Is it better to revolutionise SEO in your organisation rather than to evolve it?
Let’s get in to this.
When I say ‘revolutionise SEO’, I’m talking about having a radical change of your SEO – emphasis on the term ‘your SEO’.
You see, SEO is SEO.
However, the state of your SEO may be different from the industry standard approach to SEO.
It’s industry standard to have a CMS that automatically generates an XML sitemap.
It’s industry standard to review your log files – from an SEO point of view.
It’s industry standard to ensure that different departments have a basic level of understanding of SEO.
However, the reality, as I’m sure you’re aware, is that your SEO may not be at the point where you have these things in place.
Notice, the things I’ve mentioned are all based on internal changes.
In order to realise an industry-standard approach to SEO, you’ve got to create changes internally.
For this simple reason:
In order to have your website optimised – at its highest level – your internal team must be optimised, first.
This is to say, the better you have SEO working with other departments, the more streamlined this is, the better the state of SEO will be, which in-turn will improve the state of your website.
And of course, this is what SEO is all about, right – Improving the state of your website as to gain more visibility in the SERPs in order to attain more traffic.
Now, when it comes to optimising the state of your SEO, you can go about this in a radical manner, gutting it and starting from ground zero.
Or, you could adopt an approach that’s designed to make small and frequent improvements – i.e. evolve the state of SEO.
Using an evolutionary approach, tends to be the norm, and the default.
In many cases, this works fine.
Making small improvements to your website is safe but slow.
You’ll attain an increase in visibility, in a steady manner, but don’t expect to see improvements quickly.
What this looks like internally is SEO progressively working with departments to change aspects of the website.
These changes will typically be around on-page, off-page and technical elements of your site’s SEO.
You can have this evolutionary approach forever, and it’ll work well for you.
The times where this approach would not work so well is when a bigger change to your site is needed.
One example of this is when you have a site migration.
This is such a big change on your site, for your site, that it really is you revolutionising your SEO.
This is why all types of migrations requires SEO to be engaged with – and not just towards the end of the project but at the beginning of it, and throughout the project.
This is for the sake of having a successful migration, right?
The inverse, is the revolutionary change, leads to less visibility in organic search.
Another example where you may need a revolutionary approach to your SEO is when the state of your SEO leads to it being regressed.
If you find that your departments are causing problems for SEOs, if you find that your SEOs are constantly firefighting to fix issues, if you find that SEOs are busy working with a variety of departments trying to prevent them from causing search performance problems, you may find that you need to revolutionise the state of your SEO.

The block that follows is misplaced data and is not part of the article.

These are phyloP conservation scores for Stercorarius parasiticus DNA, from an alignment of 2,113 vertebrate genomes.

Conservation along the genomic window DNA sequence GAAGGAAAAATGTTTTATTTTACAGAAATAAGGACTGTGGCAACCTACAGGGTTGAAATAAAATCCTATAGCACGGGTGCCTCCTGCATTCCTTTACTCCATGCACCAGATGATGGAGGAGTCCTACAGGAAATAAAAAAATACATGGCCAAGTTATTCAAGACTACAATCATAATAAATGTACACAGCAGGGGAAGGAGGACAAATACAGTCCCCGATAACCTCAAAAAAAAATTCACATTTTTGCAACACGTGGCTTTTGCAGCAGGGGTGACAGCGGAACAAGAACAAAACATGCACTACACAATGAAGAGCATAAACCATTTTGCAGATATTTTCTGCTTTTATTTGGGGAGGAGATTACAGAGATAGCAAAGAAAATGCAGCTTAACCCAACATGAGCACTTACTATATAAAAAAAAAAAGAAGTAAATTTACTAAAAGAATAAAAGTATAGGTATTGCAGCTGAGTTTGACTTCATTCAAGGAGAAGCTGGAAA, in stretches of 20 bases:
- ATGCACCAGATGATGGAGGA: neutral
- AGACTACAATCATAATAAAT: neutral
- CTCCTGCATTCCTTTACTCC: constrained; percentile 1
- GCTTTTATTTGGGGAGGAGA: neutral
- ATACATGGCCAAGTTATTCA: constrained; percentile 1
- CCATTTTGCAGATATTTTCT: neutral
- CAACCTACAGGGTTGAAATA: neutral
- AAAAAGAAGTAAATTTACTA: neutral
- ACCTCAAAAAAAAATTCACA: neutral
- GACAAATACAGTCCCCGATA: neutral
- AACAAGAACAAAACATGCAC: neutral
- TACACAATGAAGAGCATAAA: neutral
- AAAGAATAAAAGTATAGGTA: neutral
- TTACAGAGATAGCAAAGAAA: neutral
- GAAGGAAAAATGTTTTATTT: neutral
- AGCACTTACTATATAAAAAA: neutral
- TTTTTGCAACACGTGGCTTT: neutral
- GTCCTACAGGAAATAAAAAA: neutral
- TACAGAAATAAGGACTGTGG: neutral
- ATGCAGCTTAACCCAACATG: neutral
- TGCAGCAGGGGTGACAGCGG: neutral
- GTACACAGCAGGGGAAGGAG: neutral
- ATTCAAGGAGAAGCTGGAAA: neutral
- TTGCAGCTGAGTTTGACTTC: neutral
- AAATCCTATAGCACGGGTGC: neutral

Internally, revolutionising your SEO requires an immediate knowledge-sharing process to be enacted.
This is where the awareness of SEO, for non-SEOs, need to be worked on, asap.
Assuming internal issues have caused visibility issues for your website, enacting many, and/or big, changes to, and for your website, will lead to visibility changes that are on the up side.
A revolutionary approach leads to site changes, which leads to SERP changes, which is high risk if you’re already stable high up in the SERPs.
This is why careful planning is required if you find yourself at a point where you’re revolutionising your SEO.
To use the example of a migration again, if you do not plan efficiently, you run the risk of doing damage to your search visibility.
This is true for all SEO work that takes on a revolutionary approach.
So whilst this may work well if you’re down in rankings and have a strategy to turn things around, you’re far better off evolving your SEO, as your standard approach.
If you’re executing best practices SEO, incremental improvements will work fine.
If you’re unable to execute best practices recommendations, this most likely means you’re falling behind the industry standards.
This will most likely call for the need to revolutionise your SEO.
This equates to spending more on SEO, for SEO.
If you have CMS limitations and they require an infrastructural update, this is something you have to invest in.
Not something you could invest in, something you have to invest in.
Why is this a must-have, you ask?
The element of competition means that at some point you must operate at the industry standard level if you want to perform well in the SERPs.
The quicker you arrive at this reality, the better your website can perform in the SERPs.
The cost of having and running a website is higher now than it was 10 years ago.
In ten years time, the cost will be higher than it is now.
This is just what it is.
If you want a digital presence with a website, you have to accept this.
If the state of your SEO is at the same level of the industry standard – great!
If it is not, you may need to revolutionise your SEO.